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Interventionism is suddenly all the rage with the Westminster Conservative government, and higher education is feeling the impact as new policies and legislation are brought to bear on the sector, writes Johnny Rich, Chief Executive of Push and of the Engineering Professors’ Council.
Mike Boxall, an independent researcher and consultant on higher education policies and strategies, and a senior adviser to PA Consulting, considers the emerging post-COVID world and its implications for the future of universities. His blog is based on a paper published recently by PA Consulting, and co-authored with its HE lead, Ian Matthias.
The Westminster government should wake up to the full potential of higher education to help it meet its ‘levelling up’ goals, argues Professor Martin Jones, Deputy Vice-Chancellor at Staffordshire University.
Jonathan Baldwin, managing director of higher education at Jisc, reflects on a week that’s felt the force of people power – and says it’s time for university leaders to respond to students’ calls for change.
The next government should adopt policies on graduate employment that reflect a less simplistic outlook than the current regime, argues Tristram Hooley, Chief Research Officer at the Institute of Student Employers, which has just published its manifesto wish list.
Over recent years government has been keen to tell higher education providers that they should try to make students more employable. Often this message has been communicated in a simplistic way and codified into metrics and rankings that miss much of the subtlety of the graduate labour market.
Policy has tended to group graduates into broad categories (employable/unemployable/graduate level/non-graduate level) and ignored the subtleties of background, locality, occupation and sector that are critical to the way the graduate labour market actually works.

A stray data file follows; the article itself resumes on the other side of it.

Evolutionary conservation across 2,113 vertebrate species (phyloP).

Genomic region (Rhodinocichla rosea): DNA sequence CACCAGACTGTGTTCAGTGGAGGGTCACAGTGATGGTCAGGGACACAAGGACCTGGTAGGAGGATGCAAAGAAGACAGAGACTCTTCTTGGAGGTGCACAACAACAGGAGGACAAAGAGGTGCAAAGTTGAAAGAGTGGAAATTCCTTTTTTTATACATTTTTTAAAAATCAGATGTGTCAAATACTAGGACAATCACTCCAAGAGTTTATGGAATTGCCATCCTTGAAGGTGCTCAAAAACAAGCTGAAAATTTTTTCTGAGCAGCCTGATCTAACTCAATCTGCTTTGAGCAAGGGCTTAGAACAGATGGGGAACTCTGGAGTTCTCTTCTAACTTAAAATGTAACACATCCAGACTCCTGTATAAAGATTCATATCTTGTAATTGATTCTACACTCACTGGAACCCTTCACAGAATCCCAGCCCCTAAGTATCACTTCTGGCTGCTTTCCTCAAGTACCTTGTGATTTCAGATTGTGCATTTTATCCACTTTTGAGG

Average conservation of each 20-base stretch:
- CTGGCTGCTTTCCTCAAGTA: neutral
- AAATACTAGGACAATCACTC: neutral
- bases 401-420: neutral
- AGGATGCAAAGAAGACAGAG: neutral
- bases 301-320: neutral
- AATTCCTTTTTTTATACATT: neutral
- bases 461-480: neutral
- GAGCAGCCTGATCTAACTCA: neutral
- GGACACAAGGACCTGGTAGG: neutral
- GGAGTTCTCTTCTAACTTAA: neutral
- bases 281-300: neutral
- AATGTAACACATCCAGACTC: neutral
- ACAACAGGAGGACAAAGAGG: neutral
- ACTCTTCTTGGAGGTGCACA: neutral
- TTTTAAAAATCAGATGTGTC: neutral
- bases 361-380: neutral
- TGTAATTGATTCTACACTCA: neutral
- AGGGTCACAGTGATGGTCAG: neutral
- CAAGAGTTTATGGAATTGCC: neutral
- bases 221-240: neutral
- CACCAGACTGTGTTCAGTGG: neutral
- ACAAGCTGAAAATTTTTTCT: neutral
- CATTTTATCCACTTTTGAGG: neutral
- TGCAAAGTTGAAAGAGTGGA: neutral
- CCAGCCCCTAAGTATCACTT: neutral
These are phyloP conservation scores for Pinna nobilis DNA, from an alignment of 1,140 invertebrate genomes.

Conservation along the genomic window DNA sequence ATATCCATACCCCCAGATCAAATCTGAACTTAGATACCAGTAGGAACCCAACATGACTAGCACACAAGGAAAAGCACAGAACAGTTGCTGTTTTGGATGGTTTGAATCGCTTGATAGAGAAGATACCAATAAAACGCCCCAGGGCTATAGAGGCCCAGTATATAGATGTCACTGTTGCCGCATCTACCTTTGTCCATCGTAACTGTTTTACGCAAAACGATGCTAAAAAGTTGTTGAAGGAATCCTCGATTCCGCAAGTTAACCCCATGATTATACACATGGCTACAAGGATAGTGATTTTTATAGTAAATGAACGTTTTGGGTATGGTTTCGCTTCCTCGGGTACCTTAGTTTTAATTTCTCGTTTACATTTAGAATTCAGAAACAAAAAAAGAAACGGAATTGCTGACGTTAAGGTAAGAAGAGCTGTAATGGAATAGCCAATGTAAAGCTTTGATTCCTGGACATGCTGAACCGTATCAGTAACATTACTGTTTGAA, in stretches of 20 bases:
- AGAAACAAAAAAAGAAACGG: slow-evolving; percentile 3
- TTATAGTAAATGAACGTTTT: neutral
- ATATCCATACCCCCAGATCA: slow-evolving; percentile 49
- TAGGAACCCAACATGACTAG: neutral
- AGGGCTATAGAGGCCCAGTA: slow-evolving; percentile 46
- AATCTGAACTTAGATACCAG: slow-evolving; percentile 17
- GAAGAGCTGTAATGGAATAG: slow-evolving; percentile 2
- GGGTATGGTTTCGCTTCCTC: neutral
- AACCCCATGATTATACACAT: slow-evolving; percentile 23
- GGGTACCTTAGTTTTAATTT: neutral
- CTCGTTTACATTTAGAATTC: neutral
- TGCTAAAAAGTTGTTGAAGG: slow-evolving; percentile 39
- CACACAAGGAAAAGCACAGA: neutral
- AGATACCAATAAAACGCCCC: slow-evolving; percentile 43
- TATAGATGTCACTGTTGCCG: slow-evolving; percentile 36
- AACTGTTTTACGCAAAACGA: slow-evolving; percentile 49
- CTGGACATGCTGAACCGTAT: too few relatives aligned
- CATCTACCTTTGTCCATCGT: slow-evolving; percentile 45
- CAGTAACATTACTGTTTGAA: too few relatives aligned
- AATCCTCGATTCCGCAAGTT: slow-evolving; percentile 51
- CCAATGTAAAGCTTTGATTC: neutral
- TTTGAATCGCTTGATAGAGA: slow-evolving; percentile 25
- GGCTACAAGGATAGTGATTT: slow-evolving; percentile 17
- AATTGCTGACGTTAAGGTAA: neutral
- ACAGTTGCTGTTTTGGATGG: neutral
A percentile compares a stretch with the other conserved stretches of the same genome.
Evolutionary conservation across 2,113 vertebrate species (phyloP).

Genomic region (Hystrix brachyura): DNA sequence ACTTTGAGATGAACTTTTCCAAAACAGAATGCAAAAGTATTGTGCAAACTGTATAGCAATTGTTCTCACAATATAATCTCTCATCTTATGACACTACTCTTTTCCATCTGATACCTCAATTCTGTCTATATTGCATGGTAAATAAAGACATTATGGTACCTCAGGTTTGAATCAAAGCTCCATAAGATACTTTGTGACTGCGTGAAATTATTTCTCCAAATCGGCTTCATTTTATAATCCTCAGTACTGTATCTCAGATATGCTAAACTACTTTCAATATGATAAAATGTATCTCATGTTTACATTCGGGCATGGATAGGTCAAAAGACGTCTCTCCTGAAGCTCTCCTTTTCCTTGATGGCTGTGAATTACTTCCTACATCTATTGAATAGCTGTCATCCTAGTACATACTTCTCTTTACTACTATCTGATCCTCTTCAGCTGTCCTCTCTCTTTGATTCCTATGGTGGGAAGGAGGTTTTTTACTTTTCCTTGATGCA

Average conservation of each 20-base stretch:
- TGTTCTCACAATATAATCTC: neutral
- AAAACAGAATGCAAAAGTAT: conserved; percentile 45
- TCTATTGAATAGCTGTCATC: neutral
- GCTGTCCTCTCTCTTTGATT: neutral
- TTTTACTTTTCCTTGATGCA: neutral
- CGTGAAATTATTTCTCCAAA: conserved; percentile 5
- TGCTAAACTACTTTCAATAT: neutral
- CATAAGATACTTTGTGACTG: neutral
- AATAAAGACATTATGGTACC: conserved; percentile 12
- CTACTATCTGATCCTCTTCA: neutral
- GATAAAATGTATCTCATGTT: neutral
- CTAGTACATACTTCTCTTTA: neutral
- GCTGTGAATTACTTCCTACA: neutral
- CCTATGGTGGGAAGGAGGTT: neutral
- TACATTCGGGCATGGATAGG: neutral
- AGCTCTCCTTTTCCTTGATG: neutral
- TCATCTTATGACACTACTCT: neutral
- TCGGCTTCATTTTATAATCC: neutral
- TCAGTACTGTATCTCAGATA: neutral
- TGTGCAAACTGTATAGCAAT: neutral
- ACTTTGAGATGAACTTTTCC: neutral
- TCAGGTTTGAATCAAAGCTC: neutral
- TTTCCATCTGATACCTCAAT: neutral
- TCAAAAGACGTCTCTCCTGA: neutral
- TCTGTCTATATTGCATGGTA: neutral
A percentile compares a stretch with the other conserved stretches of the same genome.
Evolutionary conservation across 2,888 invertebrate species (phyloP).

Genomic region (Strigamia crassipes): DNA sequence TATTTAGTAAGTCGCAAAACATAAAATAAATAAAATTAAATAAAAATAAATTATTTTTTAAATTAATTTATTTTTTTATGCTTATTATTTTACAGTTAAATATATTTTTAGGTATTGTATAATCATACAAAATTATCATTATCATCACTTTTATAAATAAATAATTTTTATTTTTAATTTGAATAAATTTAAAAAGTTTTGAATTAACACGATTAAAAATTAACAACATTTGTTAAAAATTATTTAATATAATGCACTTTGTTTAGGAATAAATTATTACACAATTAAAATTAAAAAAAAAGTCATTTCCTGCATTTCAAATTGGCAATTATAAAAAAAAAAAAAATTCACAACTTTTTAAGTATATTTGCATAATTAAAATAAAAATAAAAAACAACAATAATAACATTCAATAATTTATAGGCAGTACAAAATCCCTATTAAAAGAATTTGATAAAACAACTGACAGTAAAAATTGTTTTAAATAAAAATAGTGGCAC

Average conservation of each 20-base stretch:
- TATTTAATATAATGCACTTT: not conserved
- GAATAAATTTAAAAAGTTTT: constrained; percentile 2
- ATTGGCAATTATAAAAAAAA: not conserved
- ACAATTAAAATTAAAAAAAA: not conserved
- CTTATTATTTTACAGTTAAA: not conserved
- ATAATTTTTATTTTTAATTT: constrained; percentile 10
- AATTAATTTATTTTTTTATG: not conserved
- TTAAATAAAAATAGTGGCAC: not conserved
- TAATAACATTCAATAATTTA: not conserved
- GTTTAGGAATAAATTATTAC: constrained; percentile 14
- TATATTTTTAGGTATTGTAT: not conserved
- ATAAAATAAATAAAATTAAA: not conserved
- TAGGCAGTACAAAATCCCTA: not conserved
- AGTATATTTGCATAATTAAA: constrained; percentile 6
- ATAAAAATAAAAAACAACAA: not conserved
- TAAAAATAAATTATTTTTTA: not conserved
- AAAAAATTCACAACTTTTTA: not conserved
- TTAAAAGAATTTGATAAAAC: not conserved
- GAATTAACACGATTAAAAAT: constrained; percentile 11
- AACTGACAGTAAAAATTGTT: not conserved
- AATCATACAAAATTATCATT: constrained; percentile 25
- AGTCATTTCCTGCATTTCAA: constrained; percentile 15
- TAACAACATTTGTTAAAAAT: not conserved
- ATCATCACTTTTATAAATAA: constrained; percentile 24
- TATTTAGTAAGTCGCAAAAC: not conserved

The Institute of Student Employers’ represents around 300 of Britain’s largest employers, who collectively bring tens of thousands of young people into the labour market every year. We have just released our latest manifesto to try to influence the next government’s policy in a more positive direction.
Our manifesto sets out the six key policies that a future government will need to implement to ensure that firms are able to find the talent and skills that they need and young people are able to make a smooth transition to the workplace and build productive careers:
1. Place greater emphasis on employer and university collaboration in higher education. 2. Maintain and streamline the apprenticeship system in consultation with employers. 3. Facilitate better employment outcomes for disadvantaged students. 4. Renew the Careers Strategy and extend the careers hubs that support schools across the country. 5. Invest in vocational education and engage employers in its design and implementation. 6. Design migration policies that enable businesses to access high quality global talent.
Bringing universities together with employers
Our members are working with schools, colleges, apprenticeship providers and universities to ensure that the UK has the talent that it needs. They believe that higher education has a critical role to play in ensuring the UKs economic future. Universities are engines of economic development and higher education graduates are a key source of talent for all businesses. Because of this we are calling on the next government to design higher education policy with a clear understanding of the needs of the labour market and a commitment to bringing educators and employers together.
Supporting social mobility
We are also strongly committed to ensuring a fairer system, where an individual’s background does not determine their chance of success. Social mobility and diversity bring enormous economic benefits to our members businesses and to the country. Given this it is important that government supports businesses and educators to improve education and employment outcomes for all young people.
Ensuring skilled migration
With Brexit likely to be a key feature of politics for the foreseeable future, it is also critical that a future government considers the impact of its migration policy on the graduate labour market. Any new post Brexit migration system needs to be designed to to ensure that employers can recruit the talent that they need with the minimum of cost and bureaucracy.
We hope that all political parties will attend to these policies and work with ISE and its members to build a society and economy that is fair and transparent for young workers and which supports businesses to make the most of the young talent that is available. We would encourage the higher education sector to join with employers in taking this agenda forwards through the election campaign and beyond.
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